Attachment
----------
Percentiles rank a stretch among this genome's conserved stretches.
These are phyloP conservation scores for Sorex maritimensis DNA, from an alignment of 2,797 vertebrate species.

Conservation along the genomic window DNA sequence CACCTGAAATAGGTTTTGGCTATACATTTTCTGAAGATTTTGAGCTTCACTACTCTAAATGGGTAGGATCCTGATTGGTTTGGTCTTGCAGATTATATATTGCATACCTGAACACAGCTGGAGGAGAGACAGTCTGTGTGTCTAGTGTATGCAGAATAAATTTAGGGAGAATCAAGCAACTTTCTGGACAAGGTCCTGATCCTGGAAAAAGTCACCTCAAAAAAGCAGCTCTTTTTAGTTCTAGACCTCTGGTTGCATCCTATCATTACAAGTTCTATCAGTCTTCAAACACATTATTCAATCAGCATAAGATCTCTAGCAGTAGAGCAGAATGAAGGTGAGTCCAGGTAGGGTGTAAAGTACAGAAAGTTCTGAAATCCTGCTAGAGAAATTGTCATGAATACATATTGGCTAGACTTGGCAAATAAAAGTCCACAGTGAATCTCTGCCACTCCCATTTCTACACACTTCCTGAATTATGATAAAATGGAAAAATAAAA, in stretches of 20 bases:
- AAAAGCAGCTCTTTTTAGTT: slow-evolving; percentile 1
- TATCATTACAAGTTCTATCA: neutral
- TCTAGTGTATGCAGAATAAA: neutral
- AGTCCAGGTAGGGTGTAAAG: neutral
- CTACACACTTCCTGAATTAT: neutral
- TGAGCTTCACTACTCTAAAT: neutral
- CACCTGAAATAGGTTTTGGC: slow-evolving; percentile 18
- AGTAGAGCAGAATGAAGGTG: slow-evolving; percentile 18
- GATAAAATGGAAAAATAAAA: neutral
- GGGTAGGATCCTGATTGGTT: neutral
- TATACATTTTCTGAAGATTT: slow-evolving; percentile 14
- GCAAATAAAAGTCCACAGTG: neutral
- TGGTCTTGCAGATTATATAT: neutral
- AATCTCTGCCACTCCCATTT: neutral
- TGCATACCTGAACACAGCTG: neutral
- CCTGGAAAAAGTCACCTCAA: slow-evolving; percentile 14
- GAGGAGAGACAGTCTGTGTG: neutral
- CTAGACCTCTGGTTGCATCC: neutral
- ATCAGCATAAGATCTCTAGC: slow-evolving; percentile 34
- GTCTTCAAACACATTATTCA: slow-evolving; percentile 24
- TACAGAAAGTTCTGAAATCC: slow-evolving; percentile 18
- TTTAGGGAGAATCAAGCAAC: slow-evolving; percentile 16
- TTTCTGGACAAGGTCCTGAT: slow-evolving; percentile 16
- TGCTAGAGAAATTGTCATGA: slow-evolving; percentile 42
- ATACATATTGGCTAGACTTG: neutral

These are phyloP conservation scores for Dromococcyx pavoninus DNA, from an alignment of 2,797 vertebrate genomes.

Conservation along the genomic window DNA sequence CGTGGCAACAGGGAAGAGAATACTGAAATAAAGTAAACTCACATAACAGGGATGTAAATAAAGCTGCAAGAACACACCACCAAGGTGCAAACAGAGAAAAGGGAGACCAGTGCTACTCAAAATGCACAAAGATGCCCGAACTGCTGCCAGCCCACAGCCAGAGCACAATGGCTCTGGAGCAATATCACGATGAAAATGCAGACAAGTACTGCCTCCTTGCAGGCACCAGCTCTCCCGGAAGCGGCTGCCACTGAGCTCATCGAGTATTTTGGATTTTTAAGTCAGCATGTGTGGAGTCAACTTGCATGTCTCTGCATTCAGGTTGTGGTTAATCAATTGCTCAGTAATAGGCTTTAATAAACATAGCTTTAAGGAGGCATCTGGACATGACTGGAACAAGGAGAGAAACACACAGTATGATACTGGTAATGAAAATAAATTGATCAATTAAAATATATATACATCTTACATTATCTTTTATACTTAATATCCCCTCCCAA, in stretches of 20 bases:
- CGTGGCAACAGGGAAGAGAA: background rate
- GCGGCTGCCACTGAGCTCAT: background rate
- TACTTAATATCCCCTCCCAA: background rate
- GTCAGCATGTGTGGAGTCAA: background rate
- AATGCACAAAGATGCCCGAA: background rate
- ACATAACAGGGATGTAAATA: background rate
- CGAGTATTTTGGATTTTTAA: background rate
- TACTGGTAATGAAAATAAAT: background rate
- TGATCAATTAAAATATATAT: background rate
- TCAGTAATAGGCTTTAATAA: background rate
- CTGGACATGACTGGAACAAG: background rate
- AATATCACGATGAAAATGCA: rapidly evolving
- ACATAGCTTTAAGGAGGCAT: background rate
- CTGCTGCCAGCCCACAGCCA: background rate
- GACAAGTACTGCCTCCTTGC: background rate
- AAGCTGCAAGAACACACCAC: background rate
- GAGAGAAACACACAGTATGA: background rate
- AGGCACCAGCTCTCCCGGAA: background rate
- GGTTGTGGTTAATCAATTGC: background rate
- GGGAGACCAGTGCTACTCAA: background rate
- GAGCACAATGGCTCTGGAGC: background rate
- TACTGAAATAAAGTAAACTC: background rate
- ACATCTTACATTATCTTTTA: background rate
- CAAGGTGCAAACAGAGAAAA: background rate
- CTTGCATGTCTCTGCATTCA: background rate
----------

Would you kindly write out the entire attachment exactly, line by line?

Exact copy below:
Percentiles rank a stretch among this genome's conserved stretches.
These are phyloP conservation scores for Sorex maritimensis DNA, from an alignment of 2,797 vertebrate species.

Conservation along the genomic window DNA sequence CACCTGAAATAGGTTTTGGCTATACATTTTCTGAAGATTTTGAGCTTCACTACTCTAAATGGGTAGGATCCTGATTGGTTTGGTCTTGCAGATTATATATTGCATACCTGAACACAGCTGGAGGAGAGACAGTCTGTGTGTCTAGTGTATGCAGAATAAATTTAGGGAGAATCAAGCAACTTTCTGGACAAGGTCCTGATCCTGGAAAAAGTCACCTCAAAAAAGCAGCTCTTTTTAGTTCTAGACCTCTGGTTGCATCCTATCATTACAAGTTCTATCAGTCTTCAAACACATTATTCAATCAGCATAAGATCTCTAGCAGTAGAGCAGAATGAAGGTGAGTCCAGGTAGGGTGTAAAGTACAGAAAGTTCTGAAATCCTGCTAGAGAAATTGTCATGAATACATATTGGCTAGACTTGGCAAATAAAAGTCCACAGTGAATCTCTGCCACTCCCATTTCTACACACTTCCTGAATTATGATAAAATGGAAAAATAAAA, in stretches of 20 bases:
- AAAAGCAGCTCTTTTTAGTT: slow-evolving; percentile 1
- TATCATTACAAGTTCTATCA: neutral
- TCTAGTGTATGCAGAATAAA: neutral
- AGTCCAGGTAGGGTGTAAAG: neutral
- CTACACACTTCCTGAATTAT: neutral
- TGAGCTTCACTACTCTAAAT: neutral
- CACCTGAAATAGGTTTTGGC: slow-evolving; percentile 18
- AGTAGAGCAGAATGAAGGTG: slow-evolving; percentile 18
- GATAAAATGGAAAAATAAAA: neutral
- GGGTAGGATCCTGATTGGTT: neutral
- TATACATTTTCTGAAGATTT: slow-evolving; percentile 14
- GCAAATAAAAGTCCACAGTG: neutral
- TGGTCTTGCAGATTATATAT: neutral
- AATCTCTGCCACTCCCATTT: neutral
- TGCATACCTGAACACAGCTG: neutral
- CCTGGAAAAAGTCACCTCAA: slow-evolving; percentile 14
- GAGGAGAGACAGTCTGTGTG: neutral
- CTAGACCTCTGGTTGCATCC: neutral
- ATCAGCATAAGATCTCTAGC: slow-evolving; percentile 34
- GTCTTCAAACACATTATTCA: slow-evolving; percentile 24
- TACAGAAAGTTCTGAAATCC: slow-evolving; percentile 18
- TTTAGGGAGAATCAAGCAAC: slow-evolving; percentile 16
- TTTCTGGACAAGGTCCTGAT: slow-evolving; percentile 16
- TGCTAGAGAAATTGTCATGA: slow-evolving; percentile 42
- ATACATATTGGCTAGACTTG: neutral

These are phyloP conservation scores for Dromococcyx pavoninus DNA, from an alignment of 2,797 vertebrate genomes.

Conservation along the genomic window DNA sequence CGTGGCAACAGGGAAGAGAATACTGAAATAAAGTAAACTCACATAACAGGGATGTAAATAAAGCTGCAAGAACACACCACCAAGGTGCAAACAGAGAAAAGGGAGACCAGTGCTACTCAAAATGCACAAAGATGCCCGAACTGCTGCCAGCCCACAGCCAGAGCACAATGGCTCTGGAGCAATATCACGATGAAAATGCAGACAAGTACTGCCTCCTTGCAGGCACCAGCTCTCCCGGAAGCGGCTGCCACTGAGCTCATCGAGTATTTTGGATTTTTAAGTCAGCATGTGTGGAGTCAACTTGCATGTCTCTGCATTCAGGTTGTGGTTAATCAATTGCTCAGTAATAGGCTTTAATAAACATAGCTTTAAGGAGGCATCTGGACATGACTGGAACAAGGAGAGAAACACACAGTATGATACTGGTAATGAAAATAAATTGATCAATTAAAATATATATACATCTTACATTATCTTTTATACTTAATATCCCCTCCCAA, in stretches of 20 bases:
- CGTGGCAACAGGGAAGAGAA: background rate
- GCGGCTGCCACTGAGCTCAT: background rate
- TACTTAATATCCCCTCCCAA: background rate
- GTCAGCATGTGTGGAGTCAA: background rate
- AATGCACAAAGATGCCCGAA: background rate
- ACATAACAGGGATGTAAATA: background rate
- CGAGTATTTTGGATTTTTAA: background rate
- TACTGGTAATGAAAATAAAT: background rate
- TGATCAATTAAAATATATAT: background rate
- TCAGTAATAGGCTTTAATAA: background rate
- CTGGACATGACTGGAACAAG: background rate
- AATATCACGATGAAAATGCA: rapidly evolving
- ACATAGCTTTAAGGAGGCAT: background rate
- CTGCTGCCAGCCCACAGCCA: background rate
- GACAAGTACTGCCTCCTTGC: background rate
- AAGCTGCAAGAACACACCAC: background rate
- GAGAGAAACACACAGTATGA: background rate
- AGGCACCAGCTCTCCCGGAA: background rate
- GGTTGTGGTTAATCAATTGC: background rate
- GGGAGACCAGTGCTACTCAA: background rate
- GAGCACAATGGCTCTGGAGC: background rate
- TACTGAAATAAAGTAAACTC: background rate
- ACATCTTACATTATCTTTTA: background rate
- CAAGGTGCAAACAGAGAAAA: background rate
- CTTGCATGTCTCTGCATTCA: background rate